|1st Species||Leptolepis coryphaenoides|
|2nd Species||Leptolepis neumayri|
|3rd Species||Leptolepis knorri|
|4th Species||Leptolepis nevadensis|
|Time Range||242-112.6 mya|
|Name Meaning||Delicate scale|
|Physical Dimensions||30 centimeters long|
Leptolepis is a leptolepid leptolepiform ray-finned bony fish from the Middle Triassic-Early Cretaceous of the entire world. It was officially named in 1843 by Louis Agassiz. It was one of the most successful and widespread Mesozoic bony fishes, and was thought to be a species of typical carp before finally being described as its own genus.
Leptolepis resembled the generic herring. It was a ray-finned fish with a torpedo-shaped body, thin, skinny fins, and a mid-sized head with semi-small jaws. Its body would have been covered in scaly skin.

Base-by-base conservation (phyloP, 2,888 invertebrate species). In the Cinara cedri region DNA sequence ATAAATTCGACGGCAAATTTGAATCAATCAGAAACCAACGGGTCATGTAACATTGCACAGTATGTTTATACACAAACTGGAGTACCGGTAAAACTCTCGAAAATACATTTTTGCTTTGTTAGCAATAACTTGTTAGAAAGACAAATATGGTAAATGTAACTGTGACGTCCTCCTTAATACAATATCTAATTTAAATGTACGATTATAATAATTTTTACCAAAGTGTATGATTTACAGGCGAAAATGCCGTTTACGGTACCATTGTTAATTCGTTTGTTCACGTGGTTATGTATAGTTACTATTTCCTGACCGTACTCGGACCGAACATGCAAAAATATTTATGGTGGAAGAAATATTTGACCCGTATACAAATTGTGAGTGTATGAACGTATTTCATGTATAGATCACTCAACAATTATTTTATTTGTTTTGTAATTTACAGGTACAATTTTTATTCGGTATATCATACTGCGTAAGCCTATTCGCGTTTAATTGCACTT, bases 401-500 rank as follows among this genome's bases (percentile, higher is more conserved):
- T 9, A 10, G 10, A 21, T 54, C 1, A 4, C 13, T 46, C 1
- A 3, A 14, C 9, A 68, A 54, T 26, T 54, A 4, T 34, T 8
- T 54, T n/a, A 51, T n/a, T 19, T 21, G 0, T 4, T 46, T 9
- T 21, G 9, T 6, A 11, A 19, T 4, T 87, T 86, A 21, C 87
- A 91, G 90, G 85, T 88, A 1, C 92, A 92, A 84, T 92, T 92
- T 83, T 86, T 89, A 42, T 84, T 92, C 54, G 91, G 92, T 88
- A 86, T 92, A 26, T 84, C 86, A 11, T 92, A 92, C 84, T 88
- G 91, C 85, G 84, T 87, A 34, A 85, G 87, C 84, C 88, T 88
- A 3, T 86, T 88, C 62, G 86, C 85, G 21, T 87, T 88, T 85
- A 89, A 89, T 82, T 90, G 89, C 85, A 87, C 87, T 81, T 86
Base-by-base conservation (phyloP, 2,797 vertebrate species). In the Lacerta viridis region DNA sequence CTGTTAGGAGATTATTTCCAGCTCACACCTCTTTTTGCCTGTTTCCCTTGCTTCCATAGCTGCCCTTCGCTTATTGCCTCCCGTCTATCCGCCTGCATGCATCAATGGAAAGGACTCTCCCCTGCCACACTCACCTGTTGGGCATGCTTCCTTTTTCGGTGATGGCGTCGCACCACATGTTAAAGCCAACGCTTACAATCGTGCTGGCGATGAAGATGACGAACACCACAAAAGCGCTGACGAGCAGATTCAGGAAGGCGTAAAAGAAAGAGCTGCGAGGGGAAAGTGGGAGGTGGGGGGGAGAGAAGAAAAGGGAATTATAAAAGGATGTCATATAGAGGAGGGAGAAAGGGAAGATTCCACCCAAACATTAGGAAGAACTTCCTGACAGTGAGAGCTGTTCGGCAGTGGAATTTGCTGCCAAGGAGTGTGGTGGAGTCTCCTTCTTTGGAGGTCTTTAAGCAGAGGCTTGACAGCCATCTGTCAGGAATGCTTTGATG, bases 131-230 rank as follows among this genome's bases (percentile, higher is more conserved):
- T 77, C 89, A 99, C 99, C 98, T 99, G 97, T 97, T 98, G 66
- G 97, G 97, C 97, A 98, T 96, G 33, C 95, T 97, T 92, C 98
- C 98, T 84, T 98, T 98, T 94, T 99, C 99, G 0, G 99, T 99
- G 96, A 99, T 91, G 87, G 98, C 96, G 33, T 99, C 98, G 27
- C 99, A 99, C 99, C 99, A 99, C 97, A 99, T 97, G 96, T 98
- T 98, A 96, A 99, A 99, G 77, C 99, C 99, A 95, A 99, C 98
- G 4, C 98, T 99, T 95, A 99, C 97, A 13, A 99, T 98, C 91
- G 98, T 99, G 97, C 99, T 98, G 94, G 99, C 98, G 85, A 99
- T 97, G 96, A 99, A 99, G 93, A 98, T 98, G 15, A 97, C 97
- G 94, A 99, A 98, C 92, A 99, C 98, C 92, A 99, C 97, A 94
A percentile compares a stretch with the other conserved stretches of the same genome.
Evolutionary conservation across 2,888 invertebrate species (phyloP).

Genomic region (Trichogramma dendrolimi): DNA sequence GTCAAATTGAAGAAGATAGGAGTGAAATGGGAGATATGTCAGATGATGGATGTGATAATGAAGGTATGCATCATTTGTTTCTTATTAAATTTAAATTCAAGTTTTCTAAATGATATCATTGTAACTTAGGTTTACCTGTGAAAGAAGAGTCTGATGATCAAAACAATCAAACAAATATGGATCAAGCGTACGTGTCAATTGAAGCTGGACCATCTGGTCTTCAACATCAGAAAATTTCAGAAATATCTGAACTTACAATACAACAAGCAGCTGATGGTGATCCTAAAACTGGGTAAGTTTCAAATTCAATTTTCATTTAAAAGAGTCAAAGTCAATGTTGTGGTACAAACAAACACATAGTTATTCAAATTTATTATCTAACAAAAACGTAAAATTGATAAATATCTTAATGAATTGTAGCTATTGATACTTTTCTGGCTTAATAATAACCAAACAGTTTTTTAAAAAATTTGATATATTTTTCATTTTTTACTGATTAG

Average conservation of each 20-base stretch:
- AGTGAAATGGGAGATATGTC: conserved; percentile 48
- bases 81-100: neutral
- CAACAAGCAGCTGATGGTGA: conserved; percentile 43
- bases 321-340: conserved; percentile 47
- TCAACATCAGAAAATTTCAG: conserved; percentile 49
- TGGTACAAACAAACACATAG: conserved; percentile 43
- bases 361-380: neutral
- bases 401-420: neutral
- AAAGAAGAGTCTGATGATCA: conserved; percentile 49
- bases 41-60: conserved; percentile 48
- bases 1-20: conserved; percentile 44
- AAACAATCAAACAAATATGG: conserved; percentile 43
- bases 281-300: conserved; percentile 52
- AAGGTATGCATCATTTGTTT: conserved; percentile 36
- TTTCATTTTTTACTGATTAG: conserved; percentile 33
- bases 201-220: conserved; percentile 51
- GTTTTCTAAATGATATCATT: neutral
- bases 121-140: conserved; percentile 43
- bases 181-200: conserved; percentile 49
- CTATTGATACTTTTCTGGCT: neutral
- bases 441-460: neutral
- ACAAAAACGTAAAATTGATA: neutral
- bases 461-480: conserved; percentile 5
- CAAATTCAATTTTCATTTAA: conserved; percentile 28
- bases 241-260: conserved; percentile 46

Leptolepis was a planktivore, sucking up colonies of plankton drifting through the water. Its small, toothless mouth would have been used to filter plankton from the water.
Leptolepis was an evolutionary step-up from earlier bony fish, as it had a skeleton made completely of bone (while earlier ray-fins and lobe-fins were partially made of cartilage); as well as this, unlike the scales of earlier bony fish, its scales were no longer covered in ganoine. Those two features made swimming easier, as its bony spine would no longer feel pressure as it propelled itself through the water with lateral undulation. Massive bone beds containing Leptolepis specimens confirmed that the ray-finned fish swam around in schools. This would have been especially useful, as it would serve to protect the fish from predators such as Nothosaurus, Cymbospondylus, Metriorhynchus, Cryptoclidus, and Ophthalmosaurus.
In popular cultureEdit
Leptolepis was featured in the 3rd episode of the 1999 documentary Walking with Dinosaurs, where it is shown as a common prey item for predators like Cryptoclidus. As well as this, it was shown as fully capable of forming bait balls, similar to modern saltwater fish.